7 25. A downward shift in the consumption function can be caused by: a. expectations of higher future incomes. b. an increase in the MPC. c. a decline in consumer wealth. d. an increase in the wealth of households. 26. Inventory investment is: a. a part of planned investment spending and is always positive. b. a part of unplanned investment spending and may either be positive or negative. c. not a part of investment spending by firms, as it can't be properly planned ahead of time. d. a part of the consumption spending, as these are unsold goods. 27. Figure: Income Expenditure Equilibrium If planned investment spending increases by $100, income expenditure equilibrium occurs at GDP of: a. $8100. b. $3600 c. $2250. d. $

8 28. Figure: Aggregate Expenditures Curve III Suppose that the consumption function in this figure rises by $100. The result would be a shift in the aggregate expenditures curve upward by: a. $100. b. $400. c. $100 times the multiplier. d. $200 times the multiplier. 29. The recession in 2008 was caused by a reduction in a. tax rates on capital gains. b. consumer spending on durable goods, especially automobiles. c. consumer spending on nondurables, especially gasoline and clothing. d. housing prices. 30. In the long run, nominal wages are: a. sticky in both an upward and downward direction. b. flexible because contracts and informal agreements are renegotiated in the long run. c. sticky downward but flexible in an upward direction. d. sticky upward but flexible in a downward direction. 8

9 31. Figure: Fiscal Policy II Suppose that this economy is in equilibrium at E 1. If there is a decrease in government transfers, then: a. AD 2 will shift to the left, causing an increase in the price level and a decrease in real GDP. b. AD 2 will shift to the left, causing a decrease in the price level and a decrease in the real GDP. c. AD 1 will shift to the right, causing an increase in the price level and an increase in real GDP. d. AD 1 will shift to the left, causing a decrease in the price level and a decrease in real GDP. 32. Figure: Fiscal Policy Choices Contractionary fiscal policy would most likely be used to shift aggregate demand in panel from. a. (b); AD 1 to AD 2 b. (a); AD 2 to AD 1 c. (a); AD 1 to AD 2 d. (b); AD 2 to AD 1 9

10 33. Holding everything else constant, the multiplier effect for: a. taxes is the same as that for changes in autonomous aggregate spending. b. aggregate autonomous spending is bigger than that for taxes. c. taxes is bigger than that for aggregate autonomous spending. d. taxes and aggregate autonomous spending is always equal to Suppose that the budget deficit of a country remains level for five years. Which is true concerning the fiscal stance of this government? a. The federal debt will remain constant. b. The federal debt will fall. c. The federal debt will rise. d. The federal debt will either remain constant or fall. 35. Money that the government has ordered to be accepted as money is: a. fiat money. b. currency. c. convertible paper money. d. commodity money. 36. M1 consists of: a. currency only. b. currency and checkable deposits only. c. currency in circulation and checkable deposits only. d. currency in circulation, checkable deposits, and travelers checks only. 37. When an individual decides to hold money instead of other assets, that individual: a. is giving up the interest that could have been earned by holding other types of assets. b. becomes more likely to suffer from money illusion. c. is not affected by unanticipated inflation. d. is able to maintain a higher standard of living. 10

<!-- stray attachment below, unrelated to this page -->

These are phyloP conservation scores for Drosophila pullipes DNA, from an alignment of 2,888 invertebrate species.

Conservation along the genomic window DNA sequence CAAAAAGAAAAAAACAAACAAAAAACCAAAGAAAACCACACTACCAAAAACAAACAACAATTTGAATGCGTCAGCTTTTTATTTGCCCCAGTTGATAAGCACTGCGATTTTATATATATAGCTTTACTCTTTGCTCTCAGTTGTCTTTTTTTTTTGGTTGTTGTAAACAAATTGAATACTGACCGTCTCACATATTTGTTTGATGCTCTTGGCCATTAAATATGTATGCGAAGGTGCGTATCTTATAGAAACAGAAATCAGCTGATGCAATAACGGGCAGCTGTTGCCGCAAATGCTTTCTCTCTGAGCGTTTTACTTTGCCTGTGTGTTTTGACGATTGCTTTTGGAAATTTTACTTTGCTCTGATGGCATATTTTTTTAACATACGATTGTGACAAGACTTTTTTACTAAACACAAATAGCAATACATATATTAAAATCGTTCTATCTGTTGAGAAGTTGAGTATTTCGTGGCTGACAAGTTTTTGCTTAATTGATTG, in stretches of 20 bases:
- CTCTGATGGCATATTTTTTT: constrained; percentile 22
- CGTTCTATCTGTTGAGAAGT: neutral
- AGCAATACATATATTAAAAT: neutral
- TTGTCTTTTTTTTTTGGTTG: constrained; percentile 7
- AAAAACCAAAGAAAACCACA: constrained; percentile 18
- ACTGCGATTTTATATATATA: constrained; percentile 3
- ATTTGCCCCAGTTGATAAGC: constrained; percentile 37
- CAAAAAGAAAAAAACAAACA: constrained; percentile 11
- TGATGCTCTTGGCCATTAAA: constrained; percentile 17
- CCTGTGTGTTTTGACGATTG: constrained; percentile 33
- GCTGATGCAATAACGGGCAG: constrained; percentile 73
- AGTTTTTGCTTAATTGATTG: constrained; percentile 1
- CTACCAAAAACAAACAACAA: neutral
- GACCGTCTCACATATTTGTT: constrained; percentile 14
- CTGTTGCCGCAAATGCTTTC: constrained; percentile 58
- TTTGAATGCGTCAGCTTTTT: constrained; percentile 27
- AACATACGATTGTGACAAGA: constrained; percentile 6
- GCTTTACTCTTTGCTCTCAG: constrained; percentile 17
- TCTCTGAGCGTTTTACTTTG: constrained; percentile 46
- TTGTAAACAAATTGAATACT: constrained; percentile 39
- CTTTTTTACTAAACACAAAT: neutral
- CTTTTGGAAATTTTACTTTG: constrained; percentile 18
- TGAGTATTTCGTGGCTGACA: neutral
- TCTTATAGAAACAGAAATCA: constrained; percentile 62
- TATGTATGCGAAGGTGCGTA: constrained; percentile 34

11 38. The higher the short-term interest rate, the: a. lower the opportunity cost of holding money. b. higher the opportunity cost of holding money. c. more quantity demanded of money the public will be willing to hold. d. higher the long-term interest rate. 39. Contractionary monetary policy causes a(n) in interest rates in the short run and in interest rates in the long run. a. increase; an increase b. increase; no change c. decrease; no change d. decrease; a decrease 40. Figure: Monetary Policy I If the money market is initially at E 1 and the central bank chooses to buy bonds: a. AD 1 may shift to AD 2, closing an existing recessionary gap. b. AD 1 will shift to the left, increasing an existing recessionary gap. c. SRAS 1 will shift immediately to the left, closing an existing inflationary gap. d. SRAS 2 will shift immediately to the right, increasing an existing inflationary gap. 11

12 Section B: Short Answer Questions. (80 points) 1. (20 pts) The table below shows production and prices for a stylized economy. Assume the base year is The market basket for CPI is given by production in Year Production of X Price of X ($) Production of Y Price of Y ($) Production of Z Price of Z ($) units 3 15 units 10 5 units units 5 20 units units units 8 20 units 5 15 units 2 a) (15 pts) Calculate nominal GDP, real GDP, the GDP deflator, and the CPI for 2012, 2013, and Nominal GDP for year 2012, 2013 and 2014 are GGGGPP 22 = (1111 $33) + (1111 $1111) + (55 $44) = $ GGGGPP 22 = (1111 $55) + (2222 $1111) + (1111 $44) = $ GGGGPP 22 = (1111 $88) + (2222 $55) + (1111 $22) = $ Real GDP for year 2012, 2013 and 2014 are RRRRRRRR GGGGPP 22 = (1111 $33) + (1111 $1111) + (55 $44) = $ RRRRRRRR GGGGPP 22 = (1111 $33) + (2222 $1111) + (1111 $44) = $ RRRRRRRR GGGGPP 22 = (1111 $33) + (2222 $1111) + (1111 $44) = $ The GDP deflator for year 2012, 2013 and 2014 are = = = The CPI for year 2012, 2013 and 2014 are CCCCII 22 = = CCCCII 22 = = CCCCII 22 = = b) (5 pts) What is the 2014 CPI inflation rate? Which year is the economy growing faster, 2013 or 2014? The 2014 CPI inflation rate is = 2222%